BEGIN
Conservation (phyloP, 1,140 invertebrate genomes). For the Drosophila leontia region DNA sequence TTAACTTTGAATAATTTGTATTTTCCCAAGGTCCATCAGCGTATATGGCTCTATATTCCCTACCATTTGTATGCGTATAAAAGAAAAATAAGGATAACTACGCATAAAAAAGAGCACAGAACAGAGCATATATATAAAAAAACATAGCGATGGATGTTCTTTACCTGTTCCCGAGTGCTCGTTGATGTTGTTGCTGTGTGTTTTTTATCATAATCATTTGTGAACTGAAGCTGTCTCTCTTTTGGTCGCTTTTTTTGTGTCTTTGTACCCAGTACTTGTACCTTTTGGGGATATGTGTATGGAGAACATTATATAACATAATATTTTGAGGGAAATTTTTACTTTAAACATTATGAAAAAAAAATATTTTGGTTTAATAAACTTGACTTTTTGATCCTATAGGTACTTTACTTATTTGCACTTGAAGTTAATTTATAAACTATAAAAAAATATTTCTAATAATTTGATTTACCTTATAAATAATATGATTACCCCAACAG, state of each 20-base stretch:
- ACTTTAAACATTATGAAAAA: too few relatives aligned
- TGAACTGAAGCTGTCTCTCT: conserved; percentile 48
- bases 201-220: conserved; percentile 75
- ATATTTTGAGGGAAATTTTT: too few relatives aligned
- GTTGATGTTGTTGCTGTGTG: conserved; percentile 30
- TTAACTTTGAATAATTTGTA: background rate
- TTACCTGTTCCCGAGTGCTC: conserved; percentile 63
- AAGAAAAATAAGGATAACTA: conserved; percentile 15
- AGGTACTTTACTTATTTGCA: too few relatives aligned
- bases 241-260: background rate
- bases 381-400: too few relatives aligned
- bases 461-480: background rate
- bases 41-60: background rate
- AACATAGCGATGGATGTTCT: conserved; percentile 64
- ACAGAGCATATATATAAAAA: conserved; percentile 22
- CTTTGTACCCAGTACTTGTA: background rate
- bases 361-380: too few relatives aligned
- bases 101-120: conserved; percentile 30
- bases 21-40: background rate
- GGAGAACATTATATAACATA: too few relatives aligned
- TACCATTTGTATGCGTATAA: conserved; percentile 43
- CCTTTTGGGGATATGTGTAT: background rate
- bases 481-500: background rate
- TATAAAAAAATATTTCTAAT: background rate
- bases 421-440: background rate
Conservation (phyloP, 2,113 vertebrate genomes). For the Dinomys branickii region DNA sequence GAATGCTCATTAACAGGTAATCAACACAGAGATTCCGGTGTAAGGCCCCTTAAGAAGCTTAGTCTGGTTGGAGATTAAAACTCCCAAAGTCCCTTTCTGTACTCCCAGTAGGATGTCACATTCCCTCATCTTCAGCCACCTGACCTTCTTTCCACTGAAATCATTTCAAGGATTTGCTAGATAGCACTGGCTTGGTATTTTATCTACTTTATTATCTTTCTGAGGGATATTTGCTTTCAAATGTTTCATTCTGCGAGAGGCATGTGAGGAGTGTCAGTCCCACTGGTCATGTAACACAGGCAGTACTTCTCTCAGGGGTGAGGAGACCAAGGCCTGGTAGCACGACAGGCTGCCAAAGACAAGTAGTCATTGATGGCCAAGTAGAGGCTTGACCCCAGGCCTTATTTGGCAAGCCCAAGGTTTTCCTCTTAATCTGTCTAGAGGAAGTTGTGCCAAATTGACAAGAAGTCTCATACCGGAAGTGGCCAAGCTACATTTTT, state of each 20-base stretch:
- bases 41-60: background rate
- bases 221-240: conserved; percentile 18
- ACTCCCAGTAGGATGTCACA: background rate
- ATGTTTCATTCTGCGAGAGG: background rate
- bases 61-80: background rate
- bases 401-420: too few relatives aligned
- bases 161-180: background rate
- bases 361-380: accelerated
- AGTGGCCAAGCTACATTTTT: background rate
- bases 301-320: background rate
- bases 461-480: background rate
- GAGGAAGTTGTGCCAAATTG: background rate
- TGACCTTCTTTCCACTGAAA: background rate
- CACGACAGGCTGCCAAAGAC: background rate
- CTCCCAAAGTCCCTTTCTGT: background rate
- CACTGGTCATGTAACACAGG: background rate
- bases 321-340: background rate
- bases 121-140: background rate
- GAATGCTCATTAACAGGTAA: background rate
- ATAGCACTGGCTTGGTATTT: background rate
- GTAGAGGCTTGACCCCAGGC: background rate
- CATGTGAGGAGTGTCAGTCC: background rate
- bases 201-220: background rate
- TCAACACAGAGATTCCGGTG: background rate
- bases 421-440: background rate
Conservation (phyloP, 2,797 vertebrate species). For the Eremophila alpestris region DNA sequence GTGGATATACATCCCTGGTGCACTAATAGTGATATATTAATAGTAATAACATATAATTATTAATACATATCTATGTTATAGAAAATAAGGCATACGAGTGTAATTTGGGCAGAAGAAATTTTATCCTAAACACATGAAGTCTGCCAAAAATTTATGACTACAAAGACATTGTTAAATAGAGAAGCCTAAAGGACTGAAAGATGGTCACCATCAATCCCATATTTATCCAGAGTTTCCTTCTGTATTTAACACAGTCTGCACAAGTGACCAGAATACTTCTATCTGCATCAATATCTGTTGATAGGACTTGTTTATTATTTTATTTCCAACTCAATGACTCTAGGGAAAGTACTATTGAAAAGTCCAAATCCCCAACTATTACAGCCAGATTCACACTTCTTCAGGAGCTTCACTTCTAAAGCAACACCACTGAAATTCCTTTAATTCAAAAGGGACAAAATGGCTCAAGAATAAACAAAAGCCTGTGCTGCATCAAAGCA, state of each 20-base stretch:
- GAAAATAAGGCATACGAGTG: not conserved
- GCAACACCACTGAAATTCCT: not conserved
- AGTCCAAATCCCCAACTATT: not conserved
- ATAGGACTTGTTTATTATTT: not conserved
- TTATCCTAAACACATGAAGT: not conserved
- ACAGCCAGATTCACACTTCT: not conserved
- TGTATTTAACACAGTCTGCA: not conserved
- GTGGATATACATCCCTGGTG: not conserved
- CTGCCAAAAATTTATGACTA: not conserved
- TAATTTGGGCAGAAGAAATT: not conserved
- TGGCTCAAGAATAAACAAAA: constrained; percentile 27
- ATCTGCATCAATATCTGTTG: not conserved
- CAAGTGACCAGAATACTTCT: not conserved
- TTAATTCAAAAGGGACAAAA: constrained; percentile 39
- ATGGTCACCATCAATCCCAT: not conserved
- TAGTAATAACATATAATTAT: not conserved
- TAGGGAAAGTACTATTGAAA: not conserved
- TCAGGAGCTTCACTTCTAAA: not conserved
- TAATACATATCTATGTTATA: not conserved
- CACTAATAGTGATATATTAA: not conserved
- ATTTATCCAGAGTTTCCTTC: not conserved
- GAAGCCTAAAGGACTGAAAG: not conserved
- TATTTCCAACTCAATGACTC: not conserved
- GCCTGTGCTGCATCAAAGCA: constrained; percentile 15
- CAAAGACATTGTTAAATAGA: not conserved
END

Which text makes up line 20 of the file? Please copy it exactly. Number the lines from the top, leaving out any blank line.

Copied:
- bases 21-40: background rate